Thursday, August 26, 2010

But I Need You to Know

That for every sad or heartbreaking memory I have of Africa, there are about a bizillion happy, beautiful, humorous, awe-inspiring memories....memories of "the first elephant," memories of happy little kids playing games with us at the school, field research, getting drunk in back of beyond little towns and stumbling home or to the cars, finding the most beautiful place on earth and having the "perfect day, standing over the "cradle of civilization," our safari vehicles breaking down, endless references to "The Lion King" and "Jurassic Park," inside jokes like "Science Camp," and of course, the wonderful wonderful staff that was like a second family to all of us:

There's No Man I Love Annoying as much as Otieno

The Bar on our Final Night

Mboya and Me

Salaash Sportng Melu's Sunglasses

Featured last is Salaash. He is one of the most special people I know. He loves nature and all animals. He loves animals so much that he fought off a leopard that was taking down his livestock, one animal at a time. Yeah, I said leopard. Did I mention that he did this with a stick and his bare hands? Believe it. He has the scars and the detailed story to prove it. He took us to his homestead once to meet his family and to show us his bird-feeding station. He took us hiking in the Ngong Hills and snuck us into Kitengela so we could buy bootleg CD's (E-Sir's album. He had just died in a traffic accident, his talented life cut tragically short, so his albums were hot stuff). He loved birds and sometimes reminded me of one - especially when he was spinning around in the pool at Ngulia Lodge singing to himself. He was so proud that by the time I got back to Kenya in '06, he had learned how to swim. Salaash was in charge of getting us "home" in one piece when we had food poisoning, an agonizing 5 or 6 hour drive. He patiently pulled over whenever we had to hurl, while pointing out random herds of bovines. I remember my friend Rachel throwing up on the side of the road while Salaash yelled "Oryx!! ORYX!" When I was sick, Salaash drove, Kioko brought me juice, and Otieno brought me tea. They were my second family.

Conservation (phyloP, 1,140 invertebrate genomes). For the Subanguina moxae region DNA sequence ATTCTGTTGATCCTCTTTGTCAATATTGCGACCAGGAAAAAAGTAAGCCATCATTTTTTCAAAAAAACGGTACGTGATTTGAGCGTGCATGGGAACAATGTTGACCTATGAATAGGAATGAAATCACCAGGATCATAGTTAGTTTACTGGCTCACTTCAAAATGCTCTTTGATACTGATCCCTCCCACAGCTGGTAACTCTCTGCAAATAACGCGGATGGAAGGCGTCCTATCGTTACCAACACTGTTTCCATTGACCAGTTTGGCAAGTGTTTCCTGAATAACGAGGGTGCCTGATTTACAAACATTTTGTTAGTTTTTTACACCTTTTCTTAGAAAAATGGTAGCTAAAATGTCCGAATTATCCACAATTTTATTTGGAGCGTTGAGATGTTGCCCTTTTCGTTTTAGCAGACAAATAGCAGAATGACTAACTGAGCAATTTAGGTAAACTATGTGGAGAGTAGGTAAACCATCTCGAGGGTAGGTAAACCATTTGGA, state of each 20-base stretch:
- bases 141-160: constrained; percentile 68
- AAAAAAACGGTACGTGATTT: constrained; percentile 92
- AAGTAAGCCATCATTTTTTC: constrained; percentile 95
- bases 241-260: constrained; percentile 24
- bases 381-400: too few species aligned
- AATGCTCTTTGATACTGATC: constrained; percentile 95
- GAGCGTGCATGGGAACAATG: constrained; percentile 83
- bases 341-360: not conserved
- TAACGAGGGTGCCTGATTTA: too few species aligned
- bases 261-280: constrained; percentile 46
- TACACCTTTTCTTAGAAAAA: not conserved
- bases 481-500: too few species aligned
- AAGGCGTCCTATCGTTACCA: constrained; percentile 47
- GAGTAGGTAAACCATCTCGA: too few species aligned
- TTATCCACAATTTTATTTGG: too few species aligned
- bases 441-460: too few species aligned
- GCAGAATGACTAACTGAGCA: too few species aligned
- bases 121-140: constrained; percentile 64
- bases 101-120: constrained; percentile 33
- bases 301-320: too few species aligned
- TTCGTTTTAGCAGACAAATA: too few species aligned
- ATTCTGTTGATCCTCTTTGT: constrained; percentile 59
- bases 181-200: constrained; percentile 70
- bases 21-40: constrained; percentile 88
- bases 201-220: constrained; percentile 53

The funny thing is, when I went back in '06, they were all stunned I remembered them. Our lives were so intimately intertwined when we lived at the camps. The staff were our link to the outside world and we needed them for just about everything, from killing poisonous snakes in the middle of the night to hospital runs when we got sick or hurt to translating to getting us goods from Nairobi when we ran out of something. How could we ever forget them? I guess people must though...I remember Damaris, the secretary at one of the camps, kissed me when I said her name. "You remember me?!" she asked, incredulous. "You let me use the internet to email home so my friend could register me for college classes!" I exclaimed. I do not forget the smallest of small things....which in turn means that even the smallest victories or joys or happinesses or celebrations or humorous moments will never, ever, be overshadowed by the struggle, the sadness, or strife.

Oh, did I mention that I can't wait to go back??! Someday.

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